Politics Magazine

Austen, Frost: Two Anniversaries

Posted on the 01 February 2013 by Erictheblue

The New Yorker's Page Turner blog calls attention to a couple literary anniversaries of this past week--the fiftieth anniversary of Robert Frost's death (Wednesday) and the two hundredth anniversary of the publication of Jane Austen's Pride and Prejudice (Tuesday). 

Joshua Rothman, in his commemorative post, takes up the issue of the divide between Frost's ruddy public personality and the rather desperate view of things expressed in his best poems.  In this essay, from The New York Review of February 1, 1963, Robert Lowell took up the same issue and summed up the poetry side of the question in this paragraph:

Randall Jarrell has a fine phrase about Frost’s “matter-of-fact magnificence.” He writes that the poems’ subjects are isolation, extinction, and the learning of human limitation. These three themes combine, I think, in a single main theme, that of a man moving through the formless, the lawless and the free, of moving into snow, air, ocean, waste, despair, death, and madness. When the limits are reached, and sometimes almost passed, the man returns.

While you're perusing Lowell on Frost, check out the Table of Contents for that issue of The New York Review.  Articles by Dwight Macdonald, Mary McCarthy, Philip Rahv, Elizabeth Hardwick, W.H. Auden, Robert Penn Warren, John Berryman, Irving Howe, Susan Sontag, Alfred Kazin, Adrienne Rich, Norman Mailer, Gore Vidal, a poetry page that included three of Berryman's Dream Songs. . . .  I see now that it was Volume One, Number One, and I think they succeeded in making a fabulous first impression.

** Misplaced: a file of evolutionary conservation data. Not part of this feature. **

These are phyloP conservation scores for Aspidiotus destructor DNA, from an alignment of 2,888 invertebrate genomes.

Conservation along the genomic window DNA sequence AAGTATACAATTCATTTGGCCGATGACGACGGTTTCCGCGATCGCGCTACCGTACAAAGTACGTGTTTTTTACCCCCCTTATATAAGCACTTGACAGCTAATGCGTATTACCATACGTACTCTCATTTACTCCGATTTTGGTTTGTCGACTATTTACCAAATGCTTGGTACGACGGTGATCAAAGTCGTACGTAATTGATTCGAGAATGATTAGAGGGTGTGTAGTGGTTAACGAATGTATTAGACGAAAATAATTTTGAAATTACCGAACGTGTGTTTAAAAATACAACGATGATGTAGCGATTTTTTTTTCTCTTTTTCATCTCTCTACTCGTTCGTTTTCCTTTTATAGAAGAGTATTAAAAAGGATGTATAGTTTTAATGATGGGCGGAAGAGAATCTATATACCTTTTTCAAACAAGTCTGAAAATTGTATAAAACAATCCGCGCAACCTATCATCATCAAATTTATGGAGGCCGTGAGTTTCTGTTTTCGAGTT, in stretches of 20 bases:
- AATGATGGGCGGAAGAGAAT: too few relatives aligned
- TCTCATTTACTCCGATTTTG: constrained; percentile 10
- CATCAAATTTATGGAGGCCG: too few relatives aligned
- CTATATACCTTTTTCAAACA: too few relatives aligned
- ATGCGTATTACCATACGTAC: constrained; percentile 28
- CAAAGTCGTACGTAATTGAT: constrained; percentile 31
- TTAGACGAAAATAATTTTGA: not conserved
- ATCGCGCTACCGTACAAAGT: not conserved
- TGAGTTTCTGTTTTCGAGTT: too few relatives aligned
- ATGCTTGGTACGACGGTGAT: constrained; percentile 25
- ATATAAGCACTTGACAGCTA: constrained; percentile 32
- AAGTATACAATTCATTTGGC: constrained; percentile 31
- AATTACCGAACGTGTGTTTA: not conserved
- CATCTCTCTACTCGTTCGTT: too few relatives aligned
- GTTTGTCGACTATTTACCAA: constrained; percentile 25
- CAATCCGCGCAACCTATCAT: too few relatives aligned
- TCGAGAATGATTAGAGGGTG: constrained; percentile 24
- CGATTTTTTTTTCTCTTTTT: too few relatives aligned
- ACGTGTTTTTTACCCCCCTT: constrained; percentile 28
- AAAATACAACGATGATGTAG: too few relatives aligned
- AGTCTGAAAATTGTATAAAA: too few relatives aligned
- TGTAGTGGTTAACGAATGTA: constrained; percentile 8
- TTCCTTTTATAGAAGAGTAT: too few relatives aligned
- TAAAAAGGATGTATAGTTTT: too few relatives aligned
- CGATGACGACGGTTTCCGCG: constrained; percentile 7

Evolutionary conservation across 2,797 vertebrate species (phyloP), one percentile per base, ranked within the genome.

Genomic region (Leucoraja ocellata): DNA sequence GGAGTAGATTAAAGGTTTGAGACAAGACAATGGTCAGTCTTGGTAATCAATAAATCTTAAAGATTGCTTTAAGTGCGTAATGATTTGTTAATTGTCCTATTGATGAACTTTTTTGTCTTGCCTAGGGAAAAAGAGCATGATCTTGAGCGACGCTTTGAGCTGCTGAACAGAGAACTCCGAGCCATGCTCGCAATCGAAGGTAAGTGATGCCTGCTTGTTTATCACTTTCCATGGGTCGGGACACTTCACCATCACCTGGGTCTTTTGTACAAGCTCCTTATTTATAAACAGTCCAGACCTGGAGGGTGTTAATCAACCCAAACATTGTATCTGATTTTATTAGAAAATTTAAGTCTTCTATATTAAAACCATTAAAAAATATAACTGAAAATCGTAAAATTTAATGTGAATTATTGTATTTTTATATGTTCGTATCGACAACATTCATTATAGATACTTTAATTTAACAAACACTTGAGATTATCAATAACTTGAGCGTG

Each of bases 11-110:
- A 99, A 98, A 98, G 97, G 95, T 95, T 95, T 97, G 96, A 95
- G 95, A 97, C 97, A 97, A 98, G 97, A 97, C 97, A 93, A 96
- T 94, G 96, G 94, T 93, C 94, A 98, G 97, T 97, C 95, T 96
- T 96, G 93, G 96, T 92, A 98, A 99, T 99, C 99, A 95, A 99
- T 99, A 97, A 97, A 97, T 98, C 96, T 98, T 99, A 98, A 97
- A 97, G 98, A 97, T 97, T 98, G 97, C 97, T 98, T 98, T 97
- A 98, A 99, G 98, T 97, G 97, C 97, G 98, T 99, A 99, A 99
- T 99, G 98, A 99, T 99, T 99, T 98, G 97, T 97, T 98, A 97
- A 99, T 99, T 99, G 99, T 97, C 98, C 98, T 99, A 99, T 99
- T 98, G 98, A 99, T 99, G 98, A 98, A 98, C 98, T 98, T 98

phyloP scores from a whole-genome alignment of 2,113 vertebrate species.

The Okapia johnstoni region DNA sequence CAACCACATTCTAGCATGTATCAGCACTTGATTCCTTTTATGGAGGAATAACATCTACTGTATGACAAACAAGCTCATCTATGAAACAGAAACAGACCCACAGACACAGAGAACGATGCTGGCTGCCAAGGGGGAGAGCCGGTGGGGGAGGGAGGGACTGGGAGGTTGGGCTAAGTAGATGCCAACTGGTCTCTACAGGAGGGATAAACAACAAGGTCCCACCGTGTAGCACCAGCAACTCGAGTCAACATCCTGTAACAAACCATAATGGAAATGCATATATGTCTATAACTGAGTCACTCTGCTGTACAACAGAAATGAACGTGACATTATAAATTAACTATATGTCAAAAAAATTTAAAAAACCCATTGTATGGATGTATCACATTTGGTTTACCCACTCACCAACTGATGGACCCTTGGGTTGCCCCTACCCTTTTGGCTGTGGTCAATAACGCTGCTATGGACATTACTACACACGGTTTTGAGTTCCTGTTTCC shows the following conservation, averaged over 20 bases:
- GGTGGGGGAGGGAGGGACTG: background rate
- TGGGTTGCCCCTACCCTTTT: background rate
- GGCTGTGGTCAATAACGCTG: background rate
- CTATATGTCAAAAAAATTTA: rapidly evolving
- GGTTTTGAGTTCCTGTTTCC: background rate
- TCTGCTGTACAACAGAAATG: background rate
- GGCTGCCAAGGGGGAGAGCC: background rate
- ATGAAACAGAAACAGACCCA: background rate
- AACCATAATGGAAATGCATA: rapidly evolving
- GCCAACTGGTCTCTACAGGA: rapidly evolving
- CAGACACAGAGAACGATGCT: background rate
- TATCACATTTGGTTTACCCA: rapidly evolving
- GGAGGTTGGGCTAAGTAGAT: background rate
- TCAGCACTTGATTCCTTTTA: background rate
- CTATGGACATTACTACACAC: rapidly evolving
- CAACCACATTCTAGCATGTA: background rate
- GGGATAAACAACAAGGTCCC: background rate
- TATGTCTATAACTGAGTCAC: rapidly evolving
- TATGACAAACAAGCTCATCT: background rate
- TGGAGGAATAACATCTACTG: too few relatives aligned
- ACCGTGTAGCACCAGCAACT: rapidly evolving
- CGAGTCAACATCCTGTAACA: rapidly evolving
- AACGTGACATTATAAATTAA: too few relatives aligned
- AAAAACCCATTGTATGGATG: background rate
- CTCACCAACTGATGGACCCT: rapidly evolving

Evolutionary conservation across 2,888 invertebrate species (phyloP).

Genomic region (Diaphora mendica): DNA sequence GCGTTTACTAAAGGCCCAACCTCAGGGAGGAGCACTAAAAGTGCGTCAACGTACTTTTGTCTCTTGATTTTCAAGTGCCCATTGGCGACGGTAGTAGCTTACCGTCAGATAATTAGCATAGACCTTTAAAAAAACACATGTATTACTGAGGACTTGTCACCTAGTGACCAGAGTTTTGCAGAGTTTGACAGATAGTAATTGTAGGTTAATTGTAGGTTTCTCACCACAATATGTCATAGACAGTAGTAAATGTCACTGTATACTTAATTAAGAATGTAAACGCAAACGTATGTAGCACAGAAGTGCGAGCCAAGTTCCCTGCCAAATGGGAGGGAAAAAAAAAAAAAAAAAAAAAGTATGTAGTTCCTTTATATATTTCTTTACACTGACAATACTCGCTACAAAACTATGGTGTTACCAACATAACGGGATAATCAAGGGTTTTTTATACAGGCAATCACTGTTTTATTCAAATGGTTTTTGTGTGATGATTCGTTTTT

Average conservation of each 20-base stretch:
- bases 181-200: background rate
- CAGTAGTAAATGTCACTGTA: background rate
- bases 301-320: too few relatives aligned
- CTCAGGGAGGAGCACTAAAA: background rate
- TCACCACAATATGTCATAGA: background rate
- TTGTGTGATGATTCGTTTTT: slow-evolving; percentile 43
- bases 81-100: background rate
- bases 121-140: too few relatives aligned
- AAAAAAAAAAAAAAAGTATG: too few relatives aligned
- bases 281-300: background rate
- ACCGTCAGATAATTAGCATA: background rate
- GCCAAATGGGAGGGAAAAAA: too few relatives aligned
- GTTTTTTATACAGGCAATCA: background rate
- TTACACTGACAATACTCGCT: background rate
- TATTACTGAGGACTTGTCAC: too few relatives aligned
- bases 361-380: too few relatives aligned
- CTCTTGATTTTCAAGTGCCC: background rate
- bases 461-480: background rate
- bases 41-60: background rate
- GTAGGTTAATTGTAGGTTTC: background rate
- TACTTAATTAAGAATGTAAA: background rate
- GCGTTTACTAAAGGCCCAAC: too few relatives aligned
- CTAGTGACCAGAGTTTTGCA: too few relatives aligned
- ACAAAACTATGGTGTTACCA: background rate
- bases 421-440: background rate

Two posts on Jane Austen have caused me to plunge again into her novels.  I'm starting on Sense and Sensibility, which I've passed by before, and find, on one of the first pages, the following description of Elinor Dashwood:

Elinor, this eldest daughter, whose advice was so effectual, possessed a strength of understanding, and coolness of judgment, which qualified her, though only nineteen, to be the counselor of her mother, and enabled her frequently to counteract, to the advantage of them all, that eagerness of mind in Mrs Dashwood which must generally have led to imprudence.  She had an excellent heart,--her disposition was affectionate, and her feelings were strong, but she knew how to govern them. . . .

I don't know much about Jane Austen, but I've read three of her novels--Pride and Prejudice, Emma, and Northanger Abbey--and Elinor sounds to me like the kind of person who could have written them.


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